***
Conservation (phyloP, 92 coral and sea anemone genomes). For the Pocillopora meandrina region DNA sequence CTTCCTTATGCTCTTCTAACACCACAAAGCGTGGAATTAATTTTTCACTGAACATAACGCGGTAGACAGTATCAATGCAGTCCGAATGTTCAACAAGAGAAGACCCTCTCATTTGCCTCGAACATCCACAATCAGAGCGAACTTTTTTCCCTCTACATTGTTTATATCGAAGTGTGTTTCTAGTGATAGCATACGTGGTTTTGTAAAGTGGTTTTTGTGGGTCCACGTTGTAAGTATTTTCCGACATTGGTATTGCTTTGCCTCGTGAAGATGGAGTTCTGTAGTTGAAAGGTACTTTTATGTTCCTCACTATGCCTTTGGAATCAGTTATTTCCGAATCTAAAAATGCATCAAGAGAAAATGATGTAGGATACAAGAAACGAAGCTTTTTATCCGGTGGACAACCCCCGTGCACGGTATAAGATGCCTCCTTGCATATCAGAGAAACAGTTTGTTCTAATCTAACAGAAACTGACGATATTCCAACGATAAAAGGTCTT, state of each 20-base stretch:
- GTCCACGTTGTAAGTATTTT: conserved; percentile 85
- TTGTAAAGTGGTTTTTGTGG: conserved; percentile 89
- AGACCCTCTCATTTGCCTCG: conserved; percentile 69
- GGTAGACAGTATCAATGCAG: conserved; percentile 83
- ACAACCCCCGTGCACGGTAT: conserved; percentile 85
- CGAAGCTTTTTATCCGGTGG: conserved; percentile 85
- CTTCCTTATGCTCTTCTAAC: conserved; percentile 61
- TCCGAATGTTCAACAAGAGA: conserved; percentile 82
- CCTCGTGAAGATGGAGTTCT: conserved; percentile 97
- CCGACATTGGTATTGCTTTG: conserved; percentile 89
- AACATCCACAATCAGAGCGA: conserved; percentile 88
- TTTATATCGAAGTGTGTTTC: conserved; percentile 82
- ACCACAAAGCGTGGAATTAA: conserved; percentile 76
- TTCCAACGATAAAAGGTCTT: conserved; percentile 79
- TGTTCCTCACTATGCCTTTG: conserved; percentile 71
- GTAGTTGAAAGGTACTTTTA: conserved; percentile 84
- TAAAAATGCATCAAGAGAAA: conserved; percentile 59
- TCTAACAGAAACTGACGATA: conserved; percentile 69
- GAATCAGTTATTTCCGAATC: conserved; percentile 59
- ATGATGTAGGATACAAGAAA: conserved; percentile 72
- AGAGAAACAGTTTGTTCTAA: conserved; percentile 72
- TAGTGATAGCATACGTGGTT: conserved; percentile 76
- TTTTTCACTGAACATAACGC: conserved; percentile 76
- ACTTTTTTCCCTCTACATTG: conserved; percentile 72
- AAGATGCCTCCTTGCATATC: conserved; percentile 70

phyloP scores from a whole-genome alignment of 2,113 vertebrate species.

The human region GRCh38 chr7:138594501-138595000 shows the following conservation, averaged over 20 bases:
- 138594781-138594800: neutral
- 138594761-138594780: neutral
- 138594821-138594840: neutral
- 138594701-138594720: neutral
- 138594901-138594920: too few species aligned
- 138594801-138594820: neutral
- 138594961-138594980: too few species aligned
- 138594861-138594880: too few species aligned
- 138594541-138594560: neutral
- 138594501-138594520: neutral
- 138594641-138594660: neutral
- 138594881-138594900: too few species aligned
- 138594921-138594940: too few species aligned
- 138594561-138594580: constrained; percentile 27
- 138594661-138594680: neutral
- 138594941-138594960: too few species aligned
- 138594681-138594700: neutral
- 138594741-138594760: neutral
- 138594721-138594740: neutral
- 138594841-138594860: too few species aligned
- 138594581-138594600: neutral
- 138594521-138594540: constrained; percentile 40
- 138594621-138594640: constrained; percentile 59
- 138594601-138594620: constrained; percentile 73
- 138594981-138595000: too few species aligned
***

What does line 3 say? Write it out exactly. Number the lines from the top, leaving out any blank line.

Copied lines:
- TTGTAAAGTGGTTTTTGTGG: conserved; percentile 89